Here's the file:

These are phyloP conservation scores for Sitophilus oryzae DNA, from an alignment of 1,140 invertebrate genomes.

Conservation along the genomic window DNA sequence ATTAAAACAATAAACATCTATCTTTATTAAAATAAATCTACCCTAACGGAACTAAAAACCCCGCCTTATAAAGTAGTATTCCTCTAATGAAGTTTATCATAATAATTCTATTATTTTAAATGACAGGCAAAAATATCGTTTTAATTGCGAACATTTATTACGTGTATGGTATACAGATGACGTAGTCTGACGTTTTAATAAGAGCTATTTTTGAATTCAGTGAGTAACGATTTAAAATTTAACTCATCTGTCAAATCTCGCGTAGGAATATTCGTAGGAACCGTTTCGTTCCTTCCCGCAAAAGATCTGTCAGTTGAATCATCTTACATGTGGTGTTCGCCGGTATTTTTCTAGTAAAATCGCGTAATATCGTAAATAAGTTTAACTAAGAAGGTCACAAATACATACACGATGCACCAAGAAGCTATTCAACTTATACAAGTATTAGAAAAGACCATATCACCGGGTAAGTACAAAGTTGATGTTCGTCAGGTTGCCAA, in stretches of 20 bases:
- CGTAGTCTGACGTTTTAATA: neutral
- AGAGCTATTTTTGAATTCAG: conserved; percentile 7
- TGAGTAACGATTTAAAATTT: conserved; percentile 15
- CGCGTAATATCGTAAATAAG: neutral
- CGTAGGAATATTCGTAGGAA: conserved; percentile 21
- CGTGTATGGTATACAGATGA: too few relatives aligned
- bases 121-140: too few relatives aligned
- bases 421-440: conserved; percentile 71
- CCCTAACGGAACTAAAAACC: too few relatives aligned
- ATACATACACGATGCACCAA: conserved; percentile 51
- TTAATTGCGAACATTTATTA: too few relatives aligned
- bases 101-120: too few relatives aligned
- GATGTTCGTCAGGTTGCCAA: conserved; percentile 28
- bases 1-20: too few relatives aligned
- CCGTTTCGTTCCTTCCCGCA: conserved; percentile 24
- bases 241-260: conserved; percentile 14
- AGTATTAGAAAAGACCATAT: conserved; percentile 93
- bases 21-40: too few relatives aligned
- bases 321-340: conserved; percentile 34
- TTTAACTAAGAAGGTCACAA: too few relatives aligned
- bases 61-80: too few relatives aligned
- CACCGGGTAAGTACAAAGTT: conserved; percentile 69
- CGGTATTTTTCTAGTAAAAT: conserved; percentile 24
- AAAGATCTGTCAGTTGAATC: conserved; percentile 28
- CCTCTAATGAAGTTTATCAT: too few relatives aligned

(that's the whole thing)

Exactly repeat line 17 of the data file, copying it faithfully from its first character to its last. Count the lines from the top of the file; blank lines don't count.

- CCGTTTCGTTCCTTCCCGCA: conserved; percentile 24